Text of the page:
Holy Communion 14th November 2021
On Remembrance Sunday
Sometimes a decision taken for practical reasons has consequences which are unanticipated. We associate the Act of Remembrance with the eleventh hour of the eleventh day of the eleventh month, and many of us will have kept silence at that time on Thursday. I did so on a residential with some clergy from this diocese, with the Bishop of London present with us on Zoom. Our observances change, and we use the materials to hand.
The use of such technology is not the practical decision I was thinking of, however. The Act of Remembrance with silence started in November 1920, and remained fixed on November 11, whatever day of the week it was. After the Second World War it was recognised that people at work, particularly veterans of the recent conflict, might not be able to take part, and that November 11 was also particularly associated with the Great War. It was decided to create a Remembrance Sunday on the second Sunday in November, to enable as many people as possible to take part. It being a Sunday, it was gathered into and framed by ceremonies in churches as well as civic memorials such as the Cenotaph. So now, seven decades later, our remembering the dead and our reflecting on war and country are placed in a religious, indeed Christian, framework, whatever the faith commitment of many of the participants might be.
Remembrance like this began in the face of the death of hundreds of thousands, indeed millions of the flower of their generation, female and male. Death was universal and all encompassing. Now that war has become the preserve of specialists the death of servicemen and women is more of an aberration, and it is the individual who is to the fore. Remembering the recent casualties of war in Afghanistan and Iraq means large communities focussed on one life, not many. That’s reflected in popular culture too: the recent film called 1917, directed by Hampstead’s Sam Mendes, shone a clear light on the individual, as it followed, in real time, a mission undertaken by two soldiers to warn of an ambush where whole battalions would have been in danger.
In a conflagration where thousands could die in a minute, the film honoured the individual life given for the many, just as research and story telling here has brought depth and context and new honour and understanding to the impersonal names on our war memorial. Remembrance Sunday is a literal reminder that war, however it changes its mechanisms and tools, continues as a constant part of geopolitics, with armed forces in a state of readiness to be deployed where the sate may decide. Here we are reminded that death is universal and individual. It was brought home for me as a child of peace when I realised that my contemporaries at university might well have been sent to the Falklands, when in my late twenties I conducted the funeral of a soldier killed in Belfast, and when it was given to me to choose the liturgical texts for a service of prayer as we went to war in Iraq in 2003.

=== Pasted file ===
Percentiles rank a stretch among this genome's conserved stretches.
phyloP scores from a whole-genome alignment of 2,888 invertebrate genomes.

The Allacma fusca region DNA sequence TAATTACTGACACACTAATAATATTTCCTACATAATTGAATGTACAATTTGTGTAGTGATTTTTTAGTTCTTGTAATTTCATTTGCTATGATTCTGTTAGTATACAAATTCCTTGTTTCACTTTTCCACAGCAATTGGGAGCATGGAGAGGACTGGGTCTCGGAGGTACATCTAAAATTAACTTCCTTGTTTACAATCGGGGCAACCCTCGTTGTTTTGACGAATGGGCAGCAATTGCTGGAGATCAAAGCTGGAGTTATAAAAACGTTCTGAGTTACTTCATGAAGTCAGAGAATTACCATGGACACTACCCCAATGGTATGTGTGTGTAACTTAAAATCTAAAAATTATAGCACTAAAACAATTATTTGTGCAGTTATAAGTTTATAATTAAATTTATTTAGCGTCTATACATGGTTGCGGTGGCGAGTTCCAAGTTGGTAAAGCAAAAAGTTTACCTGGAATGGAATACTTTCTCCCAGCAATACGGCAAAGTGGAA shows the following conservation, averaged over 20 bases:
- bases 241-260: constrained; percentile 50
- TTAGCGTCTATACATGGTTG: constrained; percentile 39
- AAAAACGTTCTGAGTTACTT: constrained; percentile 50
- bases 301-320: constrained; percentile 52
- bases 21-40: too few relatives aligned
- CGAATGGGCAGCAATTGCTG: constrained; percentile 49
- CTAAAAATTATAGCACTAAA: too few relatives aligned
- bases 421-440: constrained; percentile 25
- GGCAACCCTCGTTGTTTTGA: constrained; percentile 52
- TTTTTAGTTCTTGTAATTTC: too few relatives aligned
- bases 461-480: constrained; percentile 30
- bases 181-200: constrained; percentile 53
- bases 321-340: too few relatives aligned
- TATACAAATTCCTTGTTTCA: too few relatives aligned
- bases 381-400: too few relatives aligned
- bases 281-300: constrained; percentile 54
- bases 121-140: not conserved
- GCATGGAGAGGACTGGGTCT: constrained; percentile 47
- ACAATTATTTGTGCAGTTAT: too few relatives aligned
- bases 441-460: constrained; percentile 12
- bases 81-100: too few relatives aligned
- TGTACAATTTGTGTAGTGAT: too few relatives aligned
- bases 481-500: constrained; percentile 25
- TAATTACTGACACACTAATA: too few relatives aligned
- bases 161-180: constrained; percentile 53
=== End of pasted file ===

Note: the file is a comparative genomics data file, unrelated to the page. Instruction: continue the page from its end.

Remembering is not nostalgia, or a documentary, or an academic reappraisal of battles and conflicts. Remembering puts us into the framework, and acknowledges that the actions of people before us, some of whom gave their lives, have their consequences and reverberations today. Remembering causes us to consider how such devastations came to be, and in recognising selflessness and service, asks how there can be better ways to do these things, whether ancient lusts for land and power and money and prestige are worth the wastelands ancient and modern war can create. Remembering, in recognising the offering of life by the individual, asks the world how we may live, sacrificially and generously, for he good of all, not just our ‘side’.
After all, what has been happening in Glasgow over the past two weeks, except a divided world recognising a common threat? How might we recognise the weakness of the poor and humble, and in serving them, find our own rescue and hope? How can we, rather than destroying the weak by serving ourselves, enable the needy to be raised and secured? Not all death in war is as ‘glorious’ as King George V wanted the nation to say in 1919. But the giving of life for others that there may be justice, righteousness and peace rather than oppression is honourable, and worthy of remembrance.
These themes take their place in our Christian frame. This Eucharist proclaims that one died for all, so all have died. And as Jesus was raised from death, so God’s victory over death is offered for all. That puts our living and our dying into a framework which can contain even the mass destruction and needless violence of which humanity is more than capable. There will be a new heaven and earth, where there will be no more tears, no more death. We remember. We pray. We hope. We live anew. Amen.Print This Page